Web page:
The New York Times columnist David Brooks often has smart things to say about politics, culture, and human motivation. Sometimes he’s tough on his own tribe – conservatives – and calls out extremism and ignorance on the right. (He once called Sarah Palin a "fatal cancer to the Republican party.")
Lately, he seems to be drifting to the center a bit, and has denounced right-wing intolerance. Other times, though, his writing can be a bit bizarre. Today’s column saw a mix of all of the above.
Here’s the way the column – “The Green Tech Solution” -- starts:
I’ve been confused about this Paris climate conference and how the world should move forward to ameliorate climate change, so I séanced up my hero Alexander Hamilton to see what he thought. I was sad to be reminded that he doesn’t actually talk in hip-hop, but he still had some interesting things to say.
Now, besides the fact that it’s hard to imagine Brooks having anything to do with hip hop, this is a pretty terrible idea. To be fair, he’s been an admirer of the conservative Founding Father since before the musical “Hamilton.” But how often do these columns – by Brooks or anyone else – that turn on a pretend dialogue with a departed figure succeed at anything besides seeming cutesy? They’re about as successful as Tom Friedman’s open letters to world leaders.
Even weirder is that the Hamilton that Brooks summons seems to read National Affairs, is familiar with Weight Watchers, and knows what the Soviet Union was. (Brooks writes, aptly, that “a vast majority of Republican politicians can’t publicly say what they know about the truth of climate change because they’re afraid the thought police will knock on their door and drag them off to an AM radio interrogation.”) Why build your column around an 18th century figure if you are going to pepper your piece with contemporary references?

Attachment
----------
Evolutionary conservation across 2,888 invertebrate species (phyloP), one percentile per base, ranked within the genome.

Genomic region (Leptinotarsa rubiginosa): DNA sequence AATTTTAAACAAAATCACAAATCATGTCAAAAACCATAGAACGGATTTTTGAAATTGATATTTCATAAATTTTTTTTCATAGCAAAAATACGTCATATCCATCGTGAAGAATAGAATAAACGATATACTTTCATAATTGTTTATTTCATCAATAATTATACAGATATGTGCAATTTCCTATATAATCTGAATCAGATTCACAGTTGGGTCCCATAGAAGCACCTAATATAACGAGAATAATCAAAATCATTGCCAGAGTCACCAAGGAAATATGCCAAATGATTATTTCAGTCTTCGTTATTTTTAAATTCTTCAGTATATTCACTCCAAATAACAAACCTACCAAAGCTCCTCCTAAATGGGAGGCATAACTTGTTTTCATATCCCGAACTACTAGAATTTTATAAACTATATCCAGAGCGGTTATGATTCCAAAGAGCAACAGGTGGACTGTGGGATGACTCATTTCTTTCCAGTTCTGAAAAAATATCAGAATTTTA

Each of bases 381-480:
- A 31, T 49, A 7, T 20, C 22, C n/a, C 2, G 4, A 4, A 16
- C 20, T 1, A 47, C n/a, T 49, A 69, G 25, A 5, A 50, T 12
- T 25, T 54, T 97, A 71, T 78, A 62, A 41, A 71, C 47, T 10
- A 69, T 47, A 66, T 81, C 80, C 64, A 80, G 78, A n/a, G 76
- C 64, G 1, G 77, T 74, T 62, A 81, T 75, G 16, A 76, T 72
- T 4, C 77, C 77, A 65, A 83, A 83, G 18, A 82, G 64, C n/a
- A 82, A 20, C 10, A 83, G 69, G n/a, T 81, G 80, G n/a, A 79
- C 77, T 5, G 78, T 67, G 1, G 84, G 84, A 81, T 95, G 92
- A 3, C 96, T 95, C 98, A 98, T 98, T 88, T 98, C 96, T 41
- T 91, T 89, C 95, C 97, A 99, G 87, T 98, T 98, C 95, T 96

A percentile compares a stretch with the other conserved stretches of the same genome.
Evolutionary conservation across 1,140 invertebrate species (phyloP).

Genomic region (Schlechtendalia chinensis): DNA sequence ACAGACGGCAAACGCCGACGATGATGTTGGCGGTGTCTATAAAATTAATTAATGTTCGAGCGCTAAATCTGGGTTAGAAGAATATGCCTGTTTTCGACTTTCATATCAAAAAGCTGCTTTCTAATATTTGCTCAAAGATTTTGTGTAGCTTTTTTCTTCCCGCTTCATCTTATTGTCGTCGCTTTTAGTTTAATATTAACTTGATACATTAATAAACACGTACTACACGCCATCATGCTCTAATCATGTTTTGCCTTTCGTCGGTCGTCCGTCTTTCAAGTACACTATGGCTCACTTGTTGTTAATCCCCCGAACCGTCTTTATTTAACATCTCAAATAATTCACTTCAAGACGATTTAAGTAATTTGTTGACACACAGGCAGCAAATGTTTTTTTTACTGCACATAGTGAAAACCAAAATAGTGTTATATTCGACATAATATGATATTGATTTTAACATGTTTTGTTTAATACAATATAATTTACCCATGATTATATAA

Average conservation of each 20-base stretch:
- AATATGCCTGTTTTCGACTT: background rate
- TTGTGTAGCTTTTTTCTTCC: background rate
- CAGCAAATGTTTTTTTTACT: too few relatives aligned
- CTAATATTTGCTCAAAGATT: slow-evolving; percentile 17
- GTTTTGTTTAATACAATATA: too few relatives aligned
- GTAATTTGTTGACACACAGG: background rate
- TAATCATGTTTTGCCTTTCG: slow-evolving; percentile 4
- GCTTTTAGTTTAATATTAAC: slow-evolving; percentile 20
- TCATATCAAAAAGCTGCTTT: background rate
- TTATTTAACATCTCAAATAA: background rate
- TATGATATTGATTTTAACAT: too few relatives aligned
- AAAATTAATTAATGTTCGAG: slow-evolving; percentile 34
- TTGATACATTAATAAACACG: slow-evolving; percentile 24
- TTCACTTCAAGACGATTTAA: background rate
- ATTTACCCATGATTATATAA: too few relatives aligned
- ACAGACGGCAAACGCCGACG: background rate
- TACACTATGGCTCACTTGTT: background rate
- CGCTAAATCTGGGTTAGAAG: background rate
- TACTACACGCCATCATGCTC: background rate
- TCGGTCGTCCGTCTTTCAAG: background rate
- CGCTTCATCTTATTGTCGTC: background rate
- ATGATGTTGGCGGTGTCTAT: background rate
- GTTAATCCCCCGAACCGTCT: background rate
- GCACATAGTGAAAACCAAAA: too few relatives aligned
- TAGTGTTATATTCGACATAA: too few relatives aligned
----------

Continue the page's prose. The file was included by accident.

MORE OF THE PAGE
The most frustrating thing about the column, though, had more to do with Brooks’s Reaganesque ideology and less to do with the onetime Secretary of the Treasury. Here’s Brooks on what the Paris conference was discussing:
You’re asking people to impose costs on themselves today for some future benefit they will never see. You’re asking developing countries to forswear growth now to compensate for a legacy of pollution from richer countries that they didn’t benefit from. You’re asking richer countries that are facing severe economic strain to pay hundreds of billions of dollars in “reparations” to India and such places that can go on and burn mountains of coal and take away American jobs.
Well, this is about as grim and pessimistic an assessment of coming up with limits for carbon as anyone could dream up. There’s no question that there’s sacrifice involved, but isn’t Brooks the communitarian conservative who often talks about shared purpose, national service, and building your life around deep meaning rather than selfish acquisition? Doesn’t saving the world from heat death and constant flooding fit most of those categories?
Can’t we reframe just about everything we’ve ever done as a nation in these terms if we’re similarly glib, including wars, like World War II, that most of us favor to the riskier Middle Eastern excursions that Brooks himself endorsed? Don’t we spend money on people in other parts of the world, because it’s the right thing to do? Don’t politicians on both sides talk about our debt to the generations that will follow? (For a story that faces up to the challenges of the Paris meeting, try this.)
Brooks makes a good point when he writes that governments cannot fix the environment on their own. “The larger lesson is that innovation is the key. Green energy will beat dirty energy only when it makes technical and economic sense.” Well, yes – but was anyone really contesting that? And a bunch of boutique green firms are not going to solve this on their own, either. The most substantial recent environmental action in the country has taken place in California, where the effects of a multi-year drought have been reduced because of government restrictions. Innovation will help, but you need a basis on which it can operate. Brooks seems to be nodding in that direction near the end of his column, but he’s still stacking the decks a bit.
The column’s conclusion -- “Sometimes like your country you got to be young, scrappy and hungry and not throw away your shot.” – is an attempt to nod in the direction of Lin-Manuel Miranda’s show. Okay, that’s nice. But the next time David Brooks starts to write the phrase “you got to be,” can someone please save him from himself?
Watch our summary of what's happening at the COP21 climate change summit:
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